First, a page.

• Parnetti L, Mignini F, Tomassoni D, Traini E, Amenta F.  Cholinergic precursors in the treatment of cognitive impairment of vascular origin: ineffective approaches or need for re-evaluation? J Neurol Sci. 2007;257:264–269.
  • Ramalho SA, Nigam N, Oliveira GB, Alves de Oliveira P, Matos Silva TO, Passos dos Santos AG, Narain N. Effect of infusion time on phenolic compounds and caffeine content in black tea  Food Research International; 13 December 2012 [ahead of print]
  • Secades JJ. Citicoline: pharmacological and clinical review. Rev Neurol. 2010;52 Suppl 2:S1–S62.
  • Vale S. Current management of the cognitive dysfunction in Parkinson’s disease: how far have we come? Exp Biol Med (Maywood). 2008;233:941–951.
  • Vince AJ, Burridge SM. Ammonia production by intestinal bacteria: the effects of lactose, lactulose and glucose. J Med Microbiol. 1980 May;13(2):177-91.
  • Yurko-Mauro K. Cognitive and cardiovascular benefits of docosahexaenoic acid in aging and cognitive decline. Curr Alzheimer Res. 2010;7:190–196.

29 comments:

  1. "Polish scientists... a scientist from the Charles University in Prague"
    If it's a University in Prague than they are Czech, not Polish, scientists.
    Apart from that: thanks for the great job and happy year!

    ReplyDelete
    Replies
    1. thanks, I don't know where I left my brain; too much glutamine maybe ;-)

      and additional thank you for the new year's wishes and the general compliment

      Delete
  2. Doesn't alcar have a negative effect on thyroid action?

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    1. maybe you are mixing ALCAR and ALA = alpha lipoic acid

      Arzneimittelforschung. 1991 Dec;41(12):1294-8.
      Effect of alpha-lipoic acid on the peripheral conversion of thyroxine to triiodothyronine and on serum lipid-, protein- and glucose levels.

      Segermann J, Hotze A, Ulrich H, Rao GS.

      Source

      Institute of Clinical Biochemistry, University of Bonn, Fed. Rep. of Germany.
      Abstract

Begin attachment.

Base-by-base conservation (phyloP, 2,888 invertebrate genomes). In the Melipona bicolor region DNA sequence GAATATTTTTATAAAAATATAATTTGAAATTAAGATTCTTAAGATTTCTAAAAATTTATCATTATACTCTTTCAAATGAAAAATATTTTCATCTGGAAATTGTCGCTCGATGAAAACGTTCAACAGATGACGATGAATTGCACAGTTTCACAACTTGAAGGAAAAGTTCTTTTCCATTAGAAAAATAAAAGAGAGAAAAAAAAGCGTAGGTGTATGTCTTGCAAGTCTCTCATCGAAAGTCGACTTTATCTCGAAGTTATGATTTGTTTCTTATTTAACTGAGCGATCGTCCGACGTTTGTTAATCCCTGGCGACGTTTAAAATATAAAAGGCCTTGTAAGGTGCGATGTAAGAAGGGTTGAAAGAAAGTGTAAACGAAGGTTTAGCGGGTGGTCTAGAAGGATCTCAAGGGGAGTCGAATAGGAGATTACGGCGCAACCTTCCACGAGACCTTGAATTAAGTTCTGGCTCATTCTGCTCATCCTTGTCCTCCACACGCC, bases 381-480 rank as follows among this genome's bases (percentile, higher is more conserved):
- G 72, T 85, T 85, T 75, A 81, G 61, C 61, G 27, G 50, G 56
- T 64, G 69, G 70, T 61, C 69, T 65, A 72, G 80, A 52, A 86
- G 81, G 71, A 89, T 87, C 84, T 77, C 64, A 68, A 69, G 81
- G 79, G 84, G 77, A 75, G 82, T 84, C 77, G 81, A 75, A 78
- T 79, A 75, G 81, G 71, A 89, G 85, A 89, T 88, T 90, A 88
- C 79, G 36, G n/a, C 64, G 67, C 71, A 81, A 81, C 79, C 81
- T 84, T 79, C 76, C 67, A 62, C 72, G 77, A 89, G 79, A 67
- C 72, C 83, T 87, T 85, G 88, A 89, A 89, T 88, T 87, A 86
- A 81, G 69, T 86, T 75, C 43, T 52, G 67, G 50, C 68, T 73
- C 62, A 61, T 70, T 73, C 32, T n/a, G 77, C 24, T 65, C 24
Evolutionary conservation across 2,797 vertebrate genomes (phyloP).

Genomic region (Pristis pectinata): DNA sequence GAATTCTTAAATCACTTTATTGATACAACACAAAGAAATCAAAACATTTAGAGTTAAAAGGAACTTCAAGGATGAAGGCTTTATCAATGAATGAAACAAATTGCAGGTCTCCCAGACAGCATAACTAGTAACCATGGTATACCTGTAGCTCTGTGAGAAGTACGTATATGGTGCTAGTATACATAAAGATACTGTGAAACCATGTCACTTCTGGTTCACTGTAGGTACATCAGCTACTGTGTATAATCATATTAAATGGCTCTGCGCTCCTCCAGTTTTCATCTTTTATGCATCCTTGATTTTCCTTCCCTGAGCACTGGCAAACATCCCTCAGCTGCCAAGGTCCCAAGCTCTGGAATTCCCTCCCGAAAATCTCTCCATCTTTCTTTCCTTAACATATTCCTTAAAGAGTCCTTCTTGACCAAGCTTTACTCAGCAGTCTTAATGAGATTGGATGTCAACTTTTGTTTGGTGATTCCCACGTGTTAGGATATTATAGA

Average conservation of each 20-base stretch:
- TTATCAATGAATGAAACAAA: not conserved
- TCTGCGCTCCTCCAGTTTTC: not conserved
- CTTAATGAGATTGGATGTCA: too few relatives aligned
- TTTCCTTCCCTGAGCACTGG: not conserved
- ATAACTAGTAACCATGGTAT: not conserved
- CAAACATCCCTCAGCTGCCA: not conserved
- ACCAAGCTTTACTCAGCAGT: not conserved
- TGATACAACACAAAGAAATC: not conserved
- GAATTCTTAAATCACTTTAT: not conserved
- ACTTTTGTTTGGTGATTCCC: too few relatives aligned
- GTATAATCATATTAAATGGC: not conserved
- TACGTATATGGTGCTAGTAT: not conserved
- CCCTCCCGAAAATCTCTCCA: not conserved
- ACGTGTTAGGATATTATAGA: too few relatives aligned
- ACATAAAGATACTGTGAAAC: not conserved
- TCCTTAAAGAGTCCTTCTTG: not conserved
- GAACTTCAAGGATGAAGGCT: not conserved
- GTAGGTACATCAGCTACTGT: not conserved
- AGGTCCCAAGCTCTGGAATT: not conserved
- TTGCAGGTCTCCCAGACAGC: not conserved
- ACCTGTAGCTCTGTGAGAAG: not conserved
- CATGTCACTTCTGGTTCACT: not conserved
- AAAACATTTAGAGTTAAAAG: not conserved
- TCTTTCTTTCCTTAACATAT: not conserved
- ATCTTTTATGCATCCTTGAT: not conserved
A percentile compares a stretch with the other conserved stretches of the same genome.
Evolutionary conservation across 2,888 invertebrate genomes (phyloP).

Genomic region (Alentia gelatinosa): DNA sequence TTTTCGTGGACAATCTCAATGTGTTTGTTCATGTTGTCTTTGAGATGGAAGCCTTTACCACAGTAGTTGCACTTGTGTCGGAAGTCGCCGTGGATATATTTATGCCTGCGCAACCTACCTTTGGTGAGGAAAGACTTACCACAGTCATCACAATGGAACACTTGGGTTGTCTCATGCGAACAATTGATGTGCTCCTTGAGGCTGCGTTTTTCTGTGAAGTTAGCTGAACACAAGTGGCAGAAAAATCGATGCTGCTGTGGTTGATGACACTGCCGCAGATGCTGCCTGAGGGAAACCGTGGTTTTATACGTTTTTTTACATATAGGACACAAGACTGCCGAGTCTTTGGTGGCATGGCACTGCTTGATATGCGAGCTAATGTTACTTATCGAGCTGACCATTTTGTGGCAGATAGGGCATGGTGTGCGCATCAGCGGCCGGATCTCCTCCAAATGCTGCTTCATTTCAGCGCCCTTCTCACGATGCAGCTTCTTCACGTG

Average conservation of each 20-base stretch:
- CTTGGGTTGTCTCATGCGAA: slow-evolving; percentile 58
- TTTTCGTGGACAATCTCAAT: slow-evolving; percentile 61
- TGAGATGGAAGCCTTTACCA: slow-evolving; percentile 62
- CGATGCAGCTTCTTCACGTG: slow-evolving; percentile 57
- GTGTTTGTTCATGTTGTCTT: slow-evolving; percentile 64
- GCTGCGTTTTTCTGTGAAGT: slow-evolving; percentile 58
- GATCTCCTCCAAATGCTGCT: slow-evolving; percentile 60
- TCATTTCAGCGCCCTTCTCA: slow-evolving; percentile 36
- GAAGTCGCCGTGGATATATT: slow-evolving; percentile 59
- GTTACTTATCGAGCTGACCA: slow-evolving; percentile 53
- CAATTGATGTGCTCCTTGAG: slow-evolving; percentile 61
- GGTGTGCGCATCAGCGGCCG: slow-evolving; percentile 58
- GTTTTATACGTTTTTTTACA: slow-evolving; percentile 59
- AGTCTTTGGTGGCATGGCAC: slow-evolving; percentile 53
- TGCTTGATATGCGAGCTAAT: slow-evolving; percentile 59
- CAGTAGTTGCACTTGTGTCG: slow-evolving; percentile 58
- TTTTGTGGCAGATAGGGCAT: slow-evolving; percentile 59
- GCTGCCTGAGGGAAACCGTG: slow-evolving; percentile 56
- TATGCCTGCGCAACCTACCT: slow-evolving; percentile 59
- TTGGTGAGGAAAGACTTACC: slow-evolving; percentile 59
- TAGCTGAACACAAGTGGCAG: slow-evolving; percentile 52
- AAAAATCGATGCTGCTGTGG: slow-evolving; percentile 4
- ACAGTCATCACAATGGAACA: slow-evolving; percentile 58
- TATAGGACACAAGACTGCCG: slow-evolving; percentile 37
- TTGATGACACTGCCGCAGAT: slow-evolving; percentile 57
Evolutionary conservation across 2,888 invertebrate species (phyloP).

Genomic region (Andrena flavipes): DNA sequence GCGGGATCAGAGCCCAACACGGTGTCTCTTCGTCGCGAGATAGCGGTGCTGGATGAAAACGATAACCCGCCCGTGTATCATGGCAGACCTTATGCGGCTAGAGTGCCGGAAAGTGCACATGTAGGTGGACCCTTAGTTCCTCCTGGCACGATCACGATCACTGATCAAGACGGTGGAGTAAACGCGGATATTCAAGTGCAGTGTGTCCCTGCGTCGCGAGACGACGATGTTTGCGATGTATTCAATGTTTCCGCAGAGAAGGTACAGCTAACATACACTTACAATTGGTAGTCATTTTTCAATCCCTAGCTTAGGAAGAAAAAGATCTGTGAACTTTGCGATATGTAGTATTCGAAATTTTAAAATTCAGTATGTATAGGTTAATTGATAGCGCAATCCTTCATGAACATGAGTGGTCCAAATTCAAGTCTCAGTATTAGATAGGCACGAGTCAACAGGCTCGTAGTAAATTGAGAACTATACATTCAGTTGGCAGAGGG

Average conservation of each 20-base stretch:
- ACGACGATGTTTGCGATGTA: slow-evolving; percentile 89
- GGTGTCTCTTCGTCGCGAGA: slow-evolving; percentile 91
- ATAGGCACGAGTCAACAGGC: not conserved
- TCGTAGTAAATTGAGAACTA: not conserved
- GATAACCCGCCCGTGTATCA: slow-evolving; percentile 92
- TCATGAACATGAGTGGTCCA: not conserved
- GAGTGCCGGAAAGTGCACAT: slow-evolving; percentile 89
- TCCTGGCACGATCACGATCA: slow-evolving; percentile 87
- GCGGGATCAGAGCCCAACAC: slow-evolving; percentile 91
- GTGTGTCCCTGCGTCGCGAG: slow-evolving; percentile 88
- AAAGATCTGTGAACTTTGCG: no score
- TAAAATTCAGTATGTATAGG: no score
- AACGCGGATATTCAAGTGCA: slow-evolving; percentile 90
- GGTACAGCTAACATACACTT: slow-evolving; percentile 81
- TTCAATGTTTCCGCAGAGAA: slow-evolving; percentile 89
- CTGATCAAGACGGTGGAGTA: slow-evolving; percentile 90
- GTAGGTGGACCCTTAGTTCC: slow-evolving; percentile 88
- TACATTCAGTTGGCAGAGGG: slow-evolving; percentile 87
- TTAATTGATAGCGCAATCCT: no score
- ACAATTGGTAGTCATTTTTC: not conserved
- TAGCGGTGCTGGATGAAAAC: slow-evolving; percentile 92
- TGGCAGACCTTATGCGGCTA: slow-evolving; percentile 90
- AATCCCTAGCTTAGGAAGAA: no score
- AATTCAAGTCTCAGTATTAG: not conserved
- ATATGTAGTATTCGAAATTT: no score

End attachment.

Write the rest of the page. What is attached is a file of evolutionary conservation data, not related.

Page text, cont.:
The influence of alpha-lipoic acid (LA, thioctic acid, CAS 62-46-4) on thyroid hormone metabolism and serum lipid-, protein- and glucose levels was investigated. In the first setup of experiments administration of LA together with thyroxine (T4) for 9 days suppressed the T4 induced increase of T3 generation by 56%. This suppression was similar to that affected by 6-propylthiouracil (54%). LA or T4 alone did not affect the cholesterol level, but together they led to a reduction. LA decreased the triglyceride level by 45%; the decrease induced by T4 or LA plus T4 was not significant. Total protein and albumin levels decreased by LA plus T4 treatment when compared to the LA control. The slight increase in glucose level by LA or T4 alone was not observed when they were administered together. In the second setup of experiments the administration of T4 for 22 days increased the serum T3 level 3-fold. When LA was combined with T4 and the treatment continued, the T3 production decreased by 22%. T4 reduced cholesterol level by 30%, and LA plus T4 further reduced it by 47%. The triglycerides were not affected. A moderate decrease in total protein was observed after treatment with T4 plus LA; T4 and LA plus T4 decreased the albumin level. The decrease in serum glucose by T4 recovers by LA treatment. These results demonstrate that LA interferes with the production of T3 from T4 when it is co-administered with T4.

      PMID: 1815532


      Alcar on the other hand does not mess with thyroid function

      To gain insight into the hormonal modifications induced by ALCAR supplementation, we measured serum levels of free T3 and leptin, which are involved in the regulation of nutrient metabolism (12–14). ALCAR treatment neither affected serum free T3 levels in young rats nor restored the age-dependent decline in old rats (Fig. 3A).

      But builds muscle in old rats (who by the way usually have low IGF-1, plus there is human data showing that this effect translates to human beings, as well) and helps young ones to stay lean (see http://jn.nutrition.org/content/132/4/636.full)

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    2. Hi Prof,

      Thanks for the quick reply, your advice is always appreciated. Actually it was alcar I had read about interfering with thyroid and not ALA. Mainly just peoples comments in forums, but for your information / interest I had a quick look and found these in pubmed:

      http://www.ncbi.nlm.nih.gov/pubmed/11502782

      http://www.ncbi.nlm.nih.gov/pubmed/15591013

      http://www.ncbi.nlm.nih.gov/pubmed/11201848


      But - as you have often pointed out, abstracts don't always give the full story, not that even the abstracts mean that much sense to me!!

      Delete
    3. I took a peak at the studies. All are related to a NORMALIZATION of thyroid function in hypothyroidism. Look, if you take aspirin because you have a fever, this will decrease your body temp. Can you conclude that it will cool you down till you die if you take aspirin, when you are not feverish? I would not think so.

      Delete
    4. Thanks prof. Once again i appreciate you taking the time to answer questions. I'll be adding a small amount back in my morning supps again!

      Delete
  3. Carnitine intake increases IGF-1, which is linked with cancer and aging. As does high protein intake. What is your view on IGF-1. I know it is important for muscle growth.

    Here is the link on protein - Comparative and meta-analytic insights into life extension via dietary restriction. f100

    ReplyDelete
    Replies
    1. Nonsense. Really. All of it, including protein and cancer & aging (start here: http://goo.gl/atzPF)